Yehonatan Levy, the haredi father who was assaulted and humiliated by an Arab mob in Jerusalem's Old City Monday, described the ordeal in a television interview Wednesday morning, on Channel 20.

The video that shows Levy and his two sons emerging from an alleyway has been widely circulated and photos of his sons crying in fear as he walks onward, silent and grim-faced, were disseminated worldwide by news agencies.

Levy said that the event began several minutes earlier, as he and his sons were making their usual route toward the Western Wall, in honor of Sukkot. They were initially accosted by women, he said, and these women were then joined by men. He described being kicked and spat upon. His son's kippah was knocked to the ground and when the father tried to pick it up, it was kicked away from him three times.

Watch: Father and children attacked by Muslim mob

The father and his young sons were made to walk a gauntlet of screaming Muslims, he recounted.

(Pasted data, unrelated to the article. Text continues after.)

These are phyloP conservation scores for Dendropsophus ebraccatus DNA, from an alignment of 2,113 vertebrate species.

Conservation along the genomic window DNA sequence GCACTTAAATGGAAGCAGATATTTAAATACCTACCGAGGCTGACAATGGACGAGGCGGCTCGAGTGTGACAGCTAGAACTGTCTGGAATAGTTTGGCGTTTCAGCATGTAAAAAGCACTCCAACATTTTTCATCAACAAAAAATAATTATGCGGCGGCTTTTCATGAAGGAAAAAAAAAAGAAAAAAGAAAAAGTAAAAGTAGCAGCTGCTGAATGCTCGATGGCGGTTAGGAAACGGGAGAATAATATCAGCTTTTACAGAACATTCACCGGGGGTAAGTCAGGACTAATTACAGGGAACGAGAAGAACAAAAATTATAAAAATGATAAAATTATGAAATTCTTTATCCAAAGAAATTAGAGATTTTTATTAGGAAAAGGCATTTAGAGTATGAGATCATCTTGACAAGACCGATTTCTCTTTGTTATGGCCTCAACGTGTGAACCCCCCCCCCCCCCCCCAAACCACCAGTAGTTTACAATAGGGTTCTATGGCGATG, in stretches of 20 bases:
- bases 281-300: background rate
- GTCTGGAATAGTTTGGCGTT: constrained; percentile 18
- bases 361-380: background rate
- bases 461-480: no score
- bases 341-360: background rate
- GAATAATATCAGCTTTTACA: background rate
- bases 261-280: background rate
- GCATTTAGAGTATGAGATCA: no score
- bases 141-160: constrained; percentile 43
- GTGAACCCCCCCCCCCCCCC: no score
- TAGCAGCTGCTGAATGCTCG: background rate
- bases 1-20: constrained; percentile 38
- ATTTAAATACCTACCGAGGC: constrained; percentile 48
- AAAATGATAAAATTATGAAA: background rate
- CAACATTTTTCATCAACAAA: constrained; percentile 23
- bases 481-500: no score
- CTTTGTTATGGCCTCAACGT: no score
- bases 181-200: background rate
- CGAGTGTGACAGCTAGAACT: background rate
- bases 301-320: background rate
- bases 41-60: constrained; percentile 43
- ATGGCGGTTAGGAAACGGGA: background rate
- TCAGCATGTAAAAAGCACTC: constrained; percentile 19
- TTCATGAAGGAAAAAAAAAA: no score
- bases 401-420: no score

"I understood that there were no security people, and it made no sense to try and go back because they had already closed in on us from the back, so I understood that I have to go forward.

“My younger son, Nathan, was telling me – 'Dad, they'll stab us in the end, no one cares.'” The children, he said, are aware of Arab terrorism and were afraid that they, too, would be physically assaulted.

“It started with kicking and spitting,” he recalled, “and then a young man motioned to me to approach him. I was certain that he wanted to help me somehow.”

However, when he approached the young man who called him – the man spat in his face.

Asked how he responded when he was spat upon, Levy said that he did not feel that he could do anything except walk on.

"It's not like I entered the Gaza Strip,” he explained. “It's my regular route to the Kotel. We had passed through a police checkpoint, and no one told us there was any danger. It's a really, really terrible feeling,” he said. “And you know what the thing that really bothered me was? That there was no one there who cared – not one among all the people who were there, not even the shop owners, or the jewelers – men, women... who cared. Not one person who would stop this horror, with children screaming.”